Sunday, June 30, 2013

The hurdle to enter medical school

Honestly, the thought of becoming a doctor did not click to me until i was doing my A Level. Previously, i had many ambitions such as becoming a radio dee-jay, an accountant, a teacher and also imagining myself as an executive doing clerical work in a high rise building overseeing the city. Blame it on the media!

However, being typical Asian parents, my mom and dad told me to choose a professional line such as lawyer, doctor or engineer. At the end of it, i was stuck between being an engineer or a doctor. I remember meeting up with my dad's friend who was an engineering lecturer and my engineer aunty for words of advice. Somehow, they tried to make me to choose the latter for various reasons.

At the same time, I was really grateful the fact that I did my A Level in an international school which had a special department handling higher education matters. Since medical applicants had to apply to UK earlier than other fields, we were preparing for our applications even before I have finished my Year 11 (lower Six form). We had to come out with a personal statement as well as doing attachments in hospital.

I still remember how I had difficulty to write an essay on why would I want to be a doctor. The typical answer; "to help people" was no longer accepted. They demanded me to read more regarding the profession and perhaps to include some experiences that I observed during my hospital attachment and related it to scientific facts. At one point I almost gave up since the tutor kept on making me to alter my essay. She said that my essay did not show strong reasons and that I lack of enthusiasm in it.

I also had to undergo a mock interview session organised by my tutors in order to prepare beforehand. We were given with a thick booklet on the common questions that interviewers would usually ask and that we had to practice answering confidently. It was not easy guys!

I remember that it was during my Surgical elective in 2010 in Brunei General Hospital that I made up my mind about it. I was shadowing a Surgical medical officer and I noticed that his life was always on the move. One day, he would be doing ward rounds, then the next he would be going into the OTs then later on, he would be doing clinics. So i thought to myself that probably I would enjoy being on the move too and that I did not have to be stuck at my work desk the whole day. Furthermore, hospital is also a fully air-conditioned place too.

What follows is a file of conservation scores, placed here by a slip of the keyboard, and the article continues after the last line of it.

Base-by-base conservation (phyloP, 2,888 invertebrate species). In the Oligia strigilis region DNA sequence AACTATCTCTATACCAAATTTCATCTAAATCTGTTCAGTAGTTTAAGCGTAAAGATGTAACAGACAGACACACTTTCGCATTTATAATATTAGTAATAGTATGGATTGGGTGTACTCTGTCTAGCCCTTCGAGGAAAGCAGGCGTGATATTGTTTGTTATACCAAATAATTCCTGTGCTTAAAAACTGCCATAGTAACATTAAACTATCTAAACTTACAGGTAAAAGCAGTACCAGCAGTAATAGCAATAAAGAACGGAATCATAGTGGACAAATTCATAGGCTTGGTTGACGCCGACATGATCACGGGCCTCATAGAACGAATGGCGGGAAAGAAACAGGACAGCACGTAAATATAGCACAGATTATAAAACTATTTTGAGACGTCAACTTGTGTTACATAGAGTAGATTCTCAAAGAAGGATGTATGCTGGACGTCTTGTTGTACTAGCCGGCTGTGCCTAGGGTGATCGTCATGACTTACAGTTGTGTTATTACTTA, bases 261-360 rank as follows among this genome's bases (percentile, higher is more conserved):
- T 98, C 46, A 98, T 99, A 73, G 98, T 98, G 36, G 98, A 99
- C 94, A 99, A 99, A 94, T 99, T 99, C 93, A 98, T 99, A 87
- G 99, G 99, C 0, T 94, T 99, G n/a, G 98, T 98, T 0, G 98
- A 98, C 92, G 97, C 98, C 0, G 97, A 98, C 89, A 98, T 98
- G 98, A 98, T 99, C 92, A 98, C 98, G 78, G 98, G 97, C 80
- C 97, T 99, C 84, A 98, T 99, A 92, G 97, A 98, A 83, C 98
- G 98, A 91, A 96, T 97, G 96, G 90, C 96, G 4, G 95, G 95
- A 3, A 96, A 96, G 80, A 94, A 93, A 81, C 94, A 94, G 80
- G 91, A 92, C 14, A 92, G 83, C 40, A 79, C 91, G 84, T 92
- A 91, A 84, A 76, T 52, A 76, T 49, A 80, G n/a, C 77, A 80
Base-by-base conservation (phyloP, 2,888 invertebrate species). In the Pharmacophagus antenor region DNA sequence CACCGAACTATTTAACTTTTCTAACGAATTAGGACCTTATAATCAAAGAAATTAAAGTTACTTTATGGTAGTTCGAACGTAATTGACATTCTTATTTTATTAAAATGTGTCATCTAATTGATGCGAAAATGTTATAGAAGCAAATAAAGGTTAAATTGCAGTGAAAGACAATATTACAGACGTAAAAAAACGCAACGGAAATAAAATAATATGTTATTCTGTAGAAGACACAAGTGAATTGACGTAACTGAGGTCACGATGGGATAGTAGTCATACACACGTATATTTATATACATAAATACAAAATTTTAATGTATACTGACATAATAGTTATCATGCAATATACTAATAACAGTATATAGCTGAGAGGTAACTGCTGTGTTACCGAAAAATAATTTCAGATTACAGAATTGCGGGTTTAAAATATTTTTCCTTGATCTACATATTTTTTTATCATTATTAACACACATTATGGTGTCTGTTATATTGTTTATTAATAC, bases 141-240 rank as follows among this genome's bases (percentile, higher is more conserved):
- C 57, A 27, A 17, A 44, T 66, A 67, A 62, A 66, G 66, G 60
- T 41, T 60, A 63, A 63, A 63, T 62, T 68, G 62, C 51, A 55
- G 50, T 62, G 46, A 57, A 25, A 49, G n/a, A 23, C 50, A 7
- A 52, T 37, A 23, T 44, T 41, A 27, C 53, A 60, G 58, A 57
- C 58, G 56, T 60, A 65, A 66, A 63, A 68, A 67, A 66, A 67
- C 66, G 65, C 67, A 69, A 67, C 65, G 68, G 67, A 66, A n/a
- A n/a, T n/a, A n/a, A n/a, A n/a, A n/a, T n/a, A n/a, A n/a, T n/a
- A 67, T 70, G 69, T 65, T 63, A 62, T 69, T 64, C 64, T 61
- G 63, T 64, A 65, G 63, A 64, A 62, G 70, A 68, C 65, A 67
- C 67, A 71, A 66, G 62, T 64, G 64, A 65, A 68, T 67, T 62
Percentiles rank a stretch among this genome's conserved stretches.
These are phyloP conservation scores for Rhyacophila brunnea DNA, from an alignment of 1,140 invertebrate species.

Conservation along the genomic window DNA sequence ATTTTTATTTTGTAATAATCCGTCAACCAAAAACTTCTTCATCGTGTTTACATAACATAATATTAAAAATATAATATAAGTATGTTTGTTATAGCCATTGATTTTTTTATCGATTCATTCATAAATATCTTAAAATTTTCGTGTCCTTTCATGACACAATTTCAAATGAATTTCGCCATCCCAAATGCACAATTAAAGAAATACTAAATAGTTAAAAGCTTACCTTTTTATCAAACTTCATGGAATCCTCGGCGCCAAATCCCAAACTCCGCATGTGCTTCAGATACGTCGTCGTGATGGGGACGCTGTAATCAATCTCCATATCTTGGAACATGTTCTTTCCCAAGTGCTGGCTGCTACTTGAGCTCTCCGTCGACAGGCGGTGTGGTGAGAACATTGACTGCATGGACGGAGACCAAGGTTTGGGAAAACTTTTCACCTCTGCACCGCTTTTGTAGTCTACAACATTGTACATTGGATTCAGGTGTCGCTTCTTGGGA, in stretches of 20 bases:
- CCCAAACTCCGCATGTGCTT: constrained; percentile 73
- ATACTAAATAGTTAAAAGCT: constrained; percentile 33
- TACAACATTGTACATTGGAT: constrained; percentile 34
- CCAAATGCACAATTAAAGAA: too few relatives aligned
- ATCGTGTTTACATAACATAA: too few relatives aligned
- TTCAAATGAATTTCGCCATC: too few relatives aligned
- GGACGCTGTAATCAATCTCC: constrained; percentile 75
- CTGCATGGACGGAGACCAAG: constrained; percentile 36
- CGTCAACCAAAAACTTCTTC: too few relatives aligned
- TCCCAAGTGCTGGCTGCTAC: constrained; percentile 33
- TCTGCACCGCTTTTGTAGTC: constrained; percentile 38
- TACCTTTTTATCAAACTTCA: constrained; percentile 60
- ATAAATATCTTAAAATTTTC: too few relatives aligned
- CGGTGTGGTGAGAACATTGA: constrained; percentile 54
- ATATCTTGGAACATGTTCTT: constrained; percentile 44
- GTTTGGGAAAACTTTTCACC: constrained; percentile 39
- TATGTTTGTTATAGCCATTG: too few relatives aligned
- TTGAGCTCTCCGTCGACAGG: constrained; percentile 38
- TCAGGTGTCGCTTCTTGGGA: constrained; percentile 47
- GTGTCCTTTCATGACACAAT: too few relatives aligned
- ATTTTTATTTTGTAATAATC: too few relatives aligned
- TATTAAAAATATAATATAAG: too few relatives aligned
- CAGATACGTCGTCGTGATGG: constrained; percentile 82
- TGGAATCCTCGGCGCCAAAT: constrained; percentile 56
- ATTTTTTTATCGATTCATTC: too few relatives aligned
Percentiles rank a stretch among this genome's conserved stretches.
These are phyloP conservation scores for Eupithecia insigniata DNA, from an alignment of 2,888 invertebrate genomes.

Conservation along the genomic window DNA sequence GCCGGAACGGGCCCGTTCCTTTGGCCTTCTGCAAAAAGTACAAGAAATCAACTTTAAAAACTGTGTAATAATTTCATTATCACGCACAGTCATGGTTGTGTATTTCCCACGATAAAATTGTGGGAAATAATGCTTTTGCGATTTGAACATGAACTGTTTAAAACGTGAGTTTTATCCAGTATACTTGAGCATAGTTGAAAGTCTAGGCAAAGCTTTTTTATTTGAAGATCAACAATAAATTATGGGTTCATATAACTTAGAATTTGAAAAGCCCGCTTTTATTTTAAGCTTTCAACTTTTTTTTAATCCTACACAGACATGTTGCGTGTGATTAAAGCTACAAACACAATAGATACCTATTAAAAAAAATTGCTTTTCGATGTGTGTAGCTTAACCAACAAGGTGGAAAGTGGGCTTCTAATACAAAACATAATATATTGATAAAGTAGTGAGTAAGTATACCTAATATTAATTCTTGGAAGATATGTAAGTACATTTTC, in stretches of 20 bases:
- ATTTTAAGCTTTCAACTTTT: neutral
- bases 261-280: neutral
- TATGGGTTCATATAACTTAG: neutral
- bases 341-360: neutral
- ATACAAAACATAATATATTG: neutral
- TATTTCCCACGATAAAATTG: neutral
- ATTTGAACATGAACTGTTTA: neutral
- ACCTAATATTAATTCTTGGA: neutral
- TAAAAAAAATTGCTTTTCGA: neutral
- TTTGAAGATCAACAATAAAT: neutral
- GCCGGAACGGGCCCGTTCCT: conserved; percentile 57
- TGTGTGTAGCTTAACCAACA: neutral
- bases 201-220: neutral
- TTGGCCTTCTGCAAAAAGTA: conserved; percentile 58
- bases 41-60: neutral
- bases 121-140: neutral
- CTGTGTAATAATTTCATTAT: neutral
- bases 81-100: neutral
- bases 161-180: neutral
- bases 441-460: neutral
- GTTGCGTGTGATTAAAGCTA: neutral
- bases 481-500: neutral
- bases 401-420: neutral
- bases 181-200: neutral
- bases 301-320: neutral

I also did weekly attachment at a private GP for about 3 months just to expose myself with the world. Here I met with a great private GP who kept on discouraging me from day 1!! He told me how his lady doctor friends ended up getting married at later age due to commitments, and that his non-doctor friends earn way much more than him and that our medical students life would be miserable due to long hours and numerous exams. He even mentioned that in the next coming decades, Doctor's lifes will be competitive and the doctors will be oversupplied. Again, at some point i did feel like giving up on the profession.

However, by the end of it I took his words as a challenge to make me pursuit the life. So I do not actually have a real reason on why I do want to be a doctor specifically. I guess all the experiences that I have gained throughout attachments have made me more comfortable with the life and made me to go forward. Mind you guys, I did all the attachments before i even entered the medical school. I had not even completed my A level yet at that time. Hence, I was well aware of what I was putting myself into such as long working hours, competitive student's life, sacrifices that I have to make with my family and friends.

Hence, to all the aspired young doctors to be, I would really encourage you to expose yourself with the medical career way before you enter medical school. Start as early as possible, attach yourself to a private GP during your weekends. Sacrifice your holidays by doing attachment at the hospitals. I was really glad of doing it beforehand since it gives u the advantage compared to other applicants. The interviewers will definitely think that you are committed and hence, can see the passion that you have.

1 shout outs!:

Sakinah Raain said...

I love reading ur post.. i hope u continue updating ur life as a medical doctor.. ;)

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